On Monday, President Trump gathered at the East Room of the White House to salute the outgoing class of White House interns. In a massive photo shoot, the president stood amid the 115 interns as they all flashed their pearly whites for the many cameras assembled. But this photo of Trump's White House interns is incredibly problematic: Of the 115 White House interns standing beside the president, only two are people of color — and neither of them are women, as noted by former Housing and Urban Development Deputy Assistant Secretary for Public Affairs Brandon Friedman on Twitter. The White House internship program is a highly competitive — and coveted — internship in the nation's capitol, and landing one of these spots is a huge honor.
The White House Internship Program website describes the program concisely:
A select group of young men and women from across the country dedicate their time, talents, energy, and service to better the White House and the Nation. These committed citizens become part of the White House team.
White it's important to note that the White House internship program doesn't explicitly say anywhere that the program reflects a diverse recruitment of interns — and hasn't, even looking at internet archives of the White House internship program site from when Obama was in office — previous White House intern class photos have reflected a far greater diversity of interns. The White House internship program did not immediately respond to Romper's request for comment.
Just looking solely at the numbers provided by Friedman in his tweet, the White House interns are rocking a greater percentage of women in both the House and Senate: 25.9 percent of this class of White House interns are women, compared to the 21 percent women serving in the Senate and 19.3 percent women in the House, according to Center for American Women and Politics. But at least Congress has some women of color (even though it needs more) — of the 104 women in the House of Representatives, 38 are women of color. Where are the women of color in the White House internship class? Or perhaps... any people of color greater than two?
If anything, the outgoing class of White House interns better reflects President Trump's excessively white and male cabinet than it does the diversity of the United States.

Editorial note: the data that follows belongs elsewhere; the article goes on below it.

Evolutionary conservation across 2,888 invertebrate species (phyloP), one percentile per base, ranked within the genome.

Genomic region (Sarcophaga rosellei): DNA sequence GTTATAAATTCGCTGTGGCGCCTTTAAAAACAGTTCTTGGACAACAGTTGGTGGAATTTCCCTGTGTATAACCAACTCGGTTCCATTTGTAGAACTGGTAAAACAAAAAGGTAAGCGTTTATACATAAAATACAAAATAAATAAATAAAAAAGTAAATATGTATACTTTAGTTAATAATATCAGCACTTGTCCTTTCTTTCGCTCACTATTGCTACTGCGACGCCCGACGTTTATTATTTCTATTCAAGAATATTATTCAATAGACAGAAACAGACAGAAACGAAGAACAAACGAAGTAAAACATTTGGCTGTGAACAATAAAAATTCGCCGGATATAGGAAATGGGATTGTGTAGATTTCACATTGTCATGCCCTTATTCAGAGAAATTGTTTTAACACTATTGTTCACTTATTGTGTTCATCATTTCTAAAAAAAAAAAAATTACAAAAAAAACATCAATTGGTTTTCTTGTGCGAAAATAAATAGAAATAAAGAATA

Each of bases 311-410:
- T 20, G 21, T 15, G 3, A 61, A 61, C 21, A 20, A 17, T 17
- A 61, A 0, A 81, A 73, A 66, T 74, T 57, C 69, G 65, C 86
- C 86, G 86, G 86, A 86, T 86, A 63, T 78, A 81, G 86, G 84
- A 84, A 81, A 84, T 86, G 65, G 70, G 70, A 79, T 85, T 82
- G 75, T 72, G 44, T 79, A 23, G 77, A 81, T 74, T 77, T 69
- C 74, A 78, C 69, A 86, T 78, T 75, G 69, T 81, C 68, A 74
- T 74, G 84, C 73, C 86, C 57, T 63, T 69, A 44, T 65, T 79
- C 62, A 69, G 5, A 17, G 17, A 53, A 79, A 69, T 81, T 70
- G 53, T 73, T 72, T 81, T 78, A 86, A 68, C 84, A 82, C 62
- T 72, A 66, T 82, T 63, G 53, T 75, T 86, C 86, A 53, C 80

White House interns complete public service projects beyond the White House itself, with Washington, D.C.-area non profits and other community organizations. As Catherine Aguilar, a 2015 White House intern from Smith College told in an interview with her school: "It was my hope that through the White House Internship Program, I would be immersed in larger-scaled public service projects and make a difference beyond the boundaries of my own community."
That said, let's take a look at the numbers from a much broader perspective. According to the U.S. Census Bureau, 50 percent of Washington, D.C. is black. Within the United States, that figure drops substantially to 13.3 percent — but it's a far cry above the 1 percent shown within Monday's White House intern class photo.
Look, this isn't about affirmative action or diversity quotas. But it is important that when a day in the life of a White House intern means working with organizations outside of the White House in the Washington, D.C. community "as a part of the White House team" — maybe more than two of those interns should actually look like the people in the community they serve? The White House internship program mission is "to make the 'People’s House' accessible to future leaders from around the nation." How accessible does the "People's House" really look when its internship program appears to favor white men?
The Fall 2017 White House internship selection process has already ended — so America will just have to wait and see how diverse the next class of White House interns will be — but I'm not holding my breath.